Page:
After delivering about 5,500 pounds of cargo, the SpaceX Dragon cargo spacecraft is set to leave the International Space Station on Sunday, March 19. Live coverage of Dragon’s departure will begin at 4:45 a.m. EDT on NASA Television and the agency’s website.
Flight controllers will use the Canadarm2 robotic arm to detach the Dragon capsule, from the Earth-facing side of the station’s Harmony module. After they maneuver Dragon into place, Expedition 50 astronauts Thomas Pesquet of ESA (European Space Agency) and Shane Kimbrough of NASA will release it at 5:11 a.m.
Dragon’s thrusters will be fired to move the spacecraft a safe distance from the station before SpaceX flight controllers in Hawthorne, California, command its deorbit burn about 10 a.m. The capsule will splash down about 10:54 a.m. in the Pacific Ocean, where recovery forces will retrieve the capsule and its more than 5,400 pounds of cargo. This cargo will include science samples from human and animal research, external payloads, biology and biotechnology studies, physical science investigations and education activities.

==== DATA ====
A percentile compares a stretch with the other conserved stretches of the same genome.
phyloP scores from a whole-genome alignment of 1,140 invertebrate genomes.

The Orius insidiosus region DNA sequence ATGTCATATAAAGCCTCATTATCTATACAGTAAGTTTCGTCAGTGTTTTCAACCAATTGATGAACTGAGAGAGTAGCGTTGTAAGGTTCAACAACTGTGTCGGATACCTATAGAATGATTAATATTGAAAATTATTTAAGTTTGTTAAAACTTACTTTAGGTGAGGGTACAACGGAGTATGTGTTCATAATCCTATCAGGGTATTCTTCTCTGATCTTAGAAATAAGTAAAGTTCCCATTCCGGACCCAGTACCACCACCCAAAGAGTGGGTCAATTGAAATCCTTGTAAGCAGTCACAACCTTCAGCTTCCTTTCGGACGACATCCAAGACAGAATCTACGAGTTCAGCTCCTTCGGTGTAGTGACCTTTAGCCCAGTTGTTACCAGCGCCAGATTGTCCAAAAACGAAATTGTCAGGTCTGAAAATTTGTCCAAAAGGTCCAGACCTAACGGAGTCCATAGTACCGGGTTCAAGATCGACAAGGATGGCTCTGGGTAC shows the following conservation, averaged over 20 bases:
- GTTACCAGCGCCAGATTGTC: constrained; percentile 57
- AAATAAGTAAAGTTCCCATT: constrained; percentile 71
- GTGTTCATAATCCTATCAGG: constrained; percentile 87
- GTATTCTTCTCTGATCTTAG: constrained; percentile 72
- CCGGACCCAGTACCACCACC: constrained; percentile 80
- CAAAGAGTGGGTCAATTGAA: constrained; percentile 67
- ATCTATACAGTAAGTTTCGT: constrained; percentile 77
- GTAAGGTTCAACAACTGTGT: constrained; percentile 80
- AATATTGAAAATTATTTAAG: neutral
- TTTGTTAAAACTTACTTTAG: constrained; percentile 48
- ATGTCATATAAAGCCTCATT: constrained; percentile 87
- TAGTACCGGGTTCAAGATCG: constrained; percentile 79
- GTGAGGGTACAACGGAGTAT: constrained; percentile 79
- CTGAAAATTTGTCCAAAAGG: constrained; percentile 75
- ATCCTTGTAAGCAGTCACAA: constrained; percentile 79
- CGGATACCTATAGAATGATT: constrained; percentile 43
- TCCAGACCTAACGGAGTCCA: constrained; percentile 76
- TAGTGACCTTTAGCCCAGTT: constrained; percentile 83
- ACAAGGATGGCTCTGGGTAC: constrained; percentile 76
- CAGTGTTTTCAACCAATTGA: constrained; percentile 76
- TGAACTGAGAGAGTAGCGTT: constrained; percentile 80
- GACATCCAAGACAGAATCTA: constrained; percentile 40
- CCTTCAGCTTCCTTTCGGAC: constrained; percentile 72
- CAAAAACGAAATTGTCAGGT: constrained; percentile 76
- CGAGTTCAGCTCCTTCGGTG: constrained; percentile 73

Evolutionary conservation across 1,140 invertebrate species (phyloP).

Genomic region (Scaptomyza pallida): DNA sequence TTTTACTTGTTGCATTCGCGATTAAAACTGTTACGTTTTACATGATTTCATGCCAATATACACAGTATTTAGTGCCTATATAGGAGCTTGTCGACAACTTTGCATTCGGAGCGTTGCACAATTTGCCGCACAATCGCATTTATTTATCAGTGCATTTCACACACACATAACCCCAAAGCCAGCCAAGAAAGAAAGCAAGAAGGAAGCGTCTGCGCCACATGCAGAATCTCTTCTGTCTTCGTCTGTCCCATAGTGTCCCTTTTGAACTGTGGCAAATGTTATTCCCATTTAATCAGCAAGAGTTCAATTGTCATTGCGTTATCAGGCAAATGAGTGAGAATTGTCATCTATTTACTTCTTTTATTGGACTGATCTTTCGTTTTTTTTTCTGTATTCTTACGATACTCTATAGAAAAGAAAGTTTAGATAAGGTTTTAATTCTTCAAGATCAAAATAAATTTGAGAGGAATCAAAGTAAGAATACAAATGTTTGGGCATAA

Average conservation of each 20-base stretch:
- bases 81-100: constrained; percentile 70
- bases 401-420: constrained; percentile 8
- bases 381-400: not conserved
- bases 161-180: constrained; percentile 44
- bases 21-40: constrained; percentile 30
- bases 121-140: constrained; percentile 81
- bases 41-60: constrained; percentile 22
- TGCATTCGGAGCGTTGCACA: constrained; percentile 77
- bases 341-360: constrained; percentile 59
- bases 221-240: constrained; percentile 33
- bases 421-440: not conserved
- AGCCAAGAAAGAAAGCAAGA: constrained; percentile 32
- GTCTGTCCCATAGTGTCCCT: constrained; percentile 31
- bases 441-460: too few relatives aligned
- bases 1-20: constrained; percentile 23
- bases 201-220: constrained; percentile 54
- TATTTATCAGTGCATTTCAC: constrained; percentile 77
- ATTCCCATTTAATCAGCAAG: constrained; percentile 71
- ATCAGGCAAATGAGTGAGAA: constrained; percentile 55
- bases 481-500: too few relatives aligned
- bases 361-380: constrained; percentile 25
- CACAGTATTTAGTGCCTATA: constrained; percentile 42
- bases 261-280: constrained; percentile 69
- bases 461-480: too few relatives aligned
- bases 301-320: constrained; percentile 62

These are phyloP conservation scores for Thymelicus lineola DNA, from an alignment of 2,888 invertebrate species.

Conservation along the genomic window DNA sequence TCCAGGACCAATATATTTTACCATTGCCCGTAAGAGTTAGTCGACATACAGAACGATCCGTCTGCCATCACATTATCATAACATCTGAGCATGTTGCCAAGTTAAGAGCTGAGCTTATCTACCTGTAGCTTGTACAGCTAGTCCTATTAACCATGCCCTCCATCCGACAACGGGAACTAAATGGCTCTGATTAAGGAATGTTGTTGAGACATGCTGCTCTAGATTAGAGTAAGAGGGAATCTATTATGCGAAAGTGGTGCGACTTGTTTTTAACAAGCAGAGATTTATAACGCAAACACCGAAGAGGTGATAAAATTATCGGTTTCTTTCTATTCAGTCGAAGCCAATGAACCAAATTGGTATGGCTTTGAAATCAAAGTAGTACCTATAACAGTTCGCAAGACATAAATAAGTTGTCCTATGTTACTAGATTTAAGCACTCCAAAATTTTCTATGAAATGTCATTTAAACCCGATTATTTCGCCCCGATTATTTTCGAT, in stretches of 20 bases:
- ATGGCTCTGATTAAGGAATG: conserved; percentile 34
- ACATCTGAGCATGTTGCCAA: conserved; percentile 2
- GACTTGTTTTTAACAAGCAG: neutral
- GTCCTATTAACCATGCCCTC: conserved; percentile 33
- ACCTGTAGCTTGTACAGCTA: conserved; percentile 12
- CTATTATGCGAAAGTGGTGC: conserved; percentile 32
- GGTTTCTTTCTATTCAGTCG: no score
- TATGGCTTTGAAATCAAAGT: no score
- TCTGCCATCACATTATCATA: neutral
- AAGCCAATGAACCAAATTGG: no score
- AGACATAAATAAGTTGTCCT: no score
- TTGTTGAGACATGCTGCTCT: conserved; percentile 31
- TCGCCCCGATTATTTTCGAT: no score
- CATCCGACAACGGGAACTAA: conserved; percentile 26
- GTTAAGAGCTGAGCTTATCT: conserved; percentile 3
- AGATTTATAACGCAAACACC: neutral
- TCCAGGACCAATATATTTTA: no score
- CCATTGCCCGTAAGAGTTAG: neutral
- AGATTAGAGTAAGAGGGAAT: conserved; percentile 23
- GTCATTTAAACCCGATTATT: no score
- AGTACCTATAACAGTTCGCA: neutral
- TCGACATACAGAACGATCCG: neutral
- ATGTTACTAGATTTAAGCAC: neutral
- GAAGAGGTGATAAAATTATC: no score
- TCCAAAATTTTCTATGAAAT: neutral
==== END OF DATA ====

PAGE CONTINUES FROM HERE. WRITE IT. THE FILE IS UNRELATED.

The deorbit burn and splashdown will not be broadcast on NASA TV.
NASA and the Center for the Advancement of Science in Space (CASIS), the non-profit organization that manages research aboard the U.S. national laboratory portion of the space station, will receive time-sensitive samples and begin working with researchers to process and distribute them within 48 hours of splashdown.
In the event of adverse weather conditions in the Pacific, the backup departure and splashdown date is Wednesday, March 22.
Dragon, the only space station resupply spacecraft able to return to Earth intact, launched Feb. 19 on a SpaceX Falcon 9 rocket from historic Launch Complex 39A at NASA’s Kennedy Space Center in Florida, and arrived at the station Feb. 23 for the company’s 10th NASA-contracted commercial resupply mission.
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Johnson Space Center, Houston